Funding of the arts and heritage

Written evidence submitted by Midlands Federation of Museums & Art Galleries (arts 26)

1. Executive summary

1.1 Museums in the Midlands are facing as yet unknown but presumed significant cuts in the Renaissance in the Regions funding and in funding from local authorities. There is very real concern that museums will close or offer much reduced services in the future.

1.2 This comes at a time of high popularity for local museums but the uncertainty means they are unable to capitalise on this success or plan for the future.

1.3 The abolition of the Museums, Libraries and Archives Council raises concerns that professional advice and standards for museums will not be continued.

1.4 Although private funding and more entrepreneurial and partnership working offers a solution for the future, these changes will take time and new skills to implement and the options outside London are limited.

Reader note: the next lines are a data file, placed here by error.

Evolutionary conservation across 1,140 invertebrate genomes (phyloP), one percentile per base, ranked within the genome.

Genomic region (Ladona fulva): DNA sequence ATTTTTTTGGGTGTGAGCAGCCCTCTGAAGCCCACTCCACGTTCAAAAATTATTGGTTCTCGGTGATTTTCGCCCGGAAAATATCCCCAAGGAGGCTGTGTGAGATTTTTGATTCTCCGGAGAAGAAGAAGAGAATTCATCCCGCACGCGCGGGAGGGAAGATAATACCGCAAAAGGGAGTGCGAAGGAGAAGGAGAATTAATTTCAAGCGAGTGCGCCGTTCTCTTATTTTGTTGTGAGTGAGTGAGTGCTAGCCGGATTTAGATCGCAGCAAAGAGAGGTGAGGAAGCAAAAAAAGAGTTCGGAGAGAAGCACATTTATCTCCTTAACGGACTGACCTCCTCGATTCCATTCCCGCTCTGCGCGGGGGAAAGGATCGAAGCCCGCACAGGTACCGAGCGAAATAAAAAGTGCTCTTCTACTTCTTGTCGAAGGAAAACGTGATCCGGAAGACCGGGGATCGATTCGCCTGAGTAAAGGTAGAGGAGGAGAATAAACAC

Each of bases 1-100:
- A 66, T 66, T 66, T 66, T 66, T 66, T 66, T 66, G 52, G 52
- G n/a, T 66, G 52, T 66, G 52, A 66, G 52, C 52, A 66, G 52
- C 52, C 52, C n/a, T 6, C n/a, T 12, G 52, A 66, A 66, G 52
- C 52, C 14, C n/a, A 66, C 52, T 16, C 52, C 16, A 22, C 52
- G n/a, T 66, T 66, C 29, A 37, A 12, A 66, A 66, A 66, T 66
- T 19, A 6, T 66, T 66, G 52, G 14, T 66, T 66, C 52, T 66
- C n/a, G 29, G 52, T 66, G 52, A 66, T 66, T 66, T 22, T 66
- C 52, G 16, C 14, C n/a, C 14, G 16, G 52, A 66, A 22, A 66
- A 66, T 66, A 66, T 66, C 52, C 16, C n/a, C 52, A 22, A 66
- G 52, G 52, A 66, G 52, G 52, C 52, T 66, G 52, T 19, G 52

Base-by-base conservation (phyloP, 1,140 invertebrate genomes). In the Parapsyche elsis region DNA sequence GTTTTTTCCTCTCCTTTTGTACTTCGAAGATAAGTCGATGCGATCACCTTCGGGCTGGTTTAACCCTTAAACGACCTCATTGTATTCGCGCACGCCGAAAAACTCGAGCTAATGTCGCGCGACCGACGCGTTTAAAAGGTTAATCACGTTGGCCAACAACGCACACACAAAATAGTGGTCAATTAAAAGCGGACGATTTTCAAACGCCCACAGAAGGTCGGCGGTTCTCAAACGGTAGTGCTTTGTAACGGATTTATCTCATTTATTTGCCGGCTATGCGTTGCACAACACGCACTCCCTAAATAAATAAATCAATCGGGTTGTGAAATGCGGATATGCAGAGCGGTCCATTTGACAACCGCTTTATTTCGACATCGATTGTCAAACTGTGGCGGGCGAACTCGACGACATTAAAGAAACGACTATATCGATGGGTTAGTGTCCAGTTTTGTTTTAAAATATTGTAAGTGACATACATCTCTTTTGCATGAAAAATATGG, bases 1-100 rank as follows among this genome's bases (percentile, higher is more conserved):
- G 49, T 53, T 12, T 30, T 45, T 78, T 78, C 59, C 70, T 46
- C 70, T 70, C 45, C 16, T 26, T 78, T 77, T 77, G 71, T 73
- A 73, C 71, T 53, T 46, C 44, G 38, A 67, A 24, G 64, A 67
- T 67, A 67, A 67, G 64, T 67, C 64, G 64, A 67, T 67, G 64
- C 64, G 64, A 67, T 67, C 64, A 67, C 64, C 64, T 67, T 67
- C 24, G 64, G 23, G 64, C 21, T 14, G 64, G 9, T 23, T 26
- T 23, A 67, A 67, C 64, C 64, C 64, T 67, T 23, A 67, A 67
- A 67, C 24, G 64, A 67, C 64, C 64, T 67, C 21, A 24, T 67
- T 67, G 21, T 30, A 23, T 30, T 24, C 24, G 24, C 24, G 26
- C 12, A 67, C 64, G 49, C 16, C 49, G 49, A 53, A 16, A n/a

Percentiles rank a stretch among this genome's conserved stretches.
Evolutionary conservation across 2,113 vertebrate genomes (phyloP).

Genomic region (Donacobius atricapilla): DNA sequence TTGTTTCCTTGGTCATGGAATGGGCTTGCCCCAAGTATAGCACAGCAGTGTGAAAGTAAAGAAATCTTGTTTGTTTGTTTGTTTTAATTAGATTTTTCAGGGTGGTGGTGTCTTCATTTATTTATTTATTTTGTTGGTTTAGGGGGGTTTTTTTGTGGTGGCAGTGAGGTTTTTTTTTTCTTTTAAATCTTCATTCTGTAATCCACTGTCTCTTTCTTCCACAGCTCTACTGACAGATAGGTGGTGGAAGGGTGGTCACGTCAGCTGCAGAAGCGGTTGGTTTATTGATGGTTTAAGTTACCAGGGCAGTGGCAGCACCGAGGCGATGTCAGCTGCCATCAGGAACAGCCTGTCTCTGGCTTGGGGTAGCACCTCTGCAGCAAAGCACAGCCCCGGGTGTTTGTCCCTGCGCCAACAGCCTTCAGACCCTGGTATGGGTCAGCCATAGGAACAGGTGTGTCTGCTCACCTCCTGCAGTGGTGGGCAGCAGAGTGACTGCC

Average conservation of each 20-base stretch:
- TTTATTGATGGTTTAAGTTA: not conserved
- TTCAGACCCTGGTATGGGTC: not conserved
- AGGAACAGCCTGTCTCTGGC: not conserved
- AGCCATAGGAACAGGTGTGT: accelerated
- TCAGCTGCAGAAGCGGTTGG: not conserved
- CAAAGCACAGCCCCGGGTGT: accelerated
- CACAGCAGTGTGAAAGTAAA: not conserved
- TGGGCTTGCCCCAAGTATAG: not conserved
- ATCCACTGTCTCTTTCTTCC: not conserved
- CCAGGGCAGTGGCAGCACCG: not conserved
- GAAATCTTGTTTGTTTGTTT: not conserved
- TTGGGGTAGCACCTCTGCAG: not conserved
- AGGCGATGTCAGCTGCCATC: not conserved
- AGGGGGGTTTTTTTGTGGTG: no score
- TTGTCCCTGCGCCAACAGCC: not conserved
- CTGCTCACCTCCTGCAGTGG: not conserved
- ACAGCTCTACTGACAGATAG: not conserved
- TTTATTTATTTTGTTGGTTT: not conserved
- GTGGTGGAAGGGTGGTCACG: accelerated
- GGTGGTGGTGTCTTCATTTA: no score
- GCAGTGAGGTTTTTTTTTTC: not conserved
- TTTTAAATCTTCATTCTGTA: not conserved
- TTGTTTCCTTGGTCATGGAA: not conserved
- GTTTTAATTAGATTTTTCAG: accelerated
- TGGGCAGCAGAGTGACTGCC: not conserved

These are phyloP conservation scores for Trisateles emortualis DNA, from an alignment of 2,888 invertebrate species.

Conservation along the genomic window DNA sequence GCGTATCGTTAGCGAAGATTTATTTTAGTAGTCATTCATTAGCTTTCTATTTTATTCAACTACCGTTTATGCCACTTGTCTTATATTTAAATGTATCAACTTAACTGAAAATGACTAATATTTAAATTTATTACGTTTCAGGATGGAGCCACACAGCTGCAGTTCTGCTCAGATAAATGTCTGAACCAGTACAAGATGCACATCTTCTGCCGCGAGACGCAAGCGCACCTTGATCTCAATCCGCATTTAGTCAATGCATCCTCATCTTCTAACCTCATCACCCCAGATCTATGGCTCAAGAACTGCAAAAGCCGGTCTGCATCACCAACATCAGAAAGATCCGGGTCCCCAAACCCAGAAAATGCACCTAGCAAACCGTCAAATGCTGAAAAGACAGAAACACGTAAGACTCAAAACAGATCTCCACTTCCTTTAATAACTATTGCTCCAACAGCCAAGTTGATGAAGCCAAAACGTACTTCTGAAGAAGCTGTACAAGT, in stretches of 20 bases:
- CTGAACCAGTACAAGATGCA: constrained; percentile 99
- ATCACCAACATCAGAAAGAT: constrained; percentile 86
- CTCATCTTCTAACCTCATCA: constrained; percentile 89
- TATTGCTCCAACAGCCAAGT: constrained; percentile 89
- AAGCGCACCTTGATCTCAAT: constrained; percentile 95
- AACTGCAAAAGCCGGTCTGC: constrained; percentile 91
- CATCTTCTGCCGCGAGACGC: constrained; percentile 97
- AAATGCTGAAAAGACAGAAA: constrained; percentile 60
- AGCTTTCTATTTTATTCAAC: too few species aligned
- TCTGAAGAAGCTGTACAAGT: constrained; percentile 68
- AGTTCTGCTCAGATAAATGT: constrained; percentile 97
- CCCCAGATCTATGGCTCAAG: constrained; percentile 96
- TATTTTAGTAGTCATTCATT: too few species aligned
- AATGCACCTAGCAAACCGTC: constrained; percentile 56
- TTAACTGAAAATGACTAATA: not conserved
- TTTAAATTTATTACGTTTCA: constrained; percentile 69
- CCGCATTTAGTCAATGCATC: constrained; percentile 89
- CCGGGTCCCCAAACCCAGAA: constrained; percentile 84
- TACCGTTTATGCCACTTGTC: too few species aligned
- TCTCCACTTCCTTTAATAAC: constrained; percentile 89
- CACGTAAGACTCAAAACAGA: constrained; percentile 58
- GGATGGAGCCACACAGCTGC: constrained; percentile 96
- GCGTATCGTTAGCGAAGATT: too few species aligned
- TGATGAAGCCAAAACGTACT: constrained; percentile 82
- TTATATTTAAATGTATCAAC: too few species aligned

2. Introduction

2.1 The Midlands Federation of Museums & Art Galleries is a membership organisation open to institutions and all people working in museums and galleries in the East and West Midlands Government Office regions. The Federation is a registered charity that aims to promote the objects of our national professional body, the Museums Association, by holdings meetings, providing information and encouraging the better administration of museums and art galleries in the Federation area. The Federation has been supporting museum professionals in the Midlands since the 1940s and has worked with museums in boom times and in recession.

2.2 This memorandum sets out the response of the Federation to the CMS Committee’s ‘Funding of the Arts and Heritage' Inquiry, concentrating on the questions highlighted by the committee. The memorandum has been prepared specifically for submission to the CMS committee.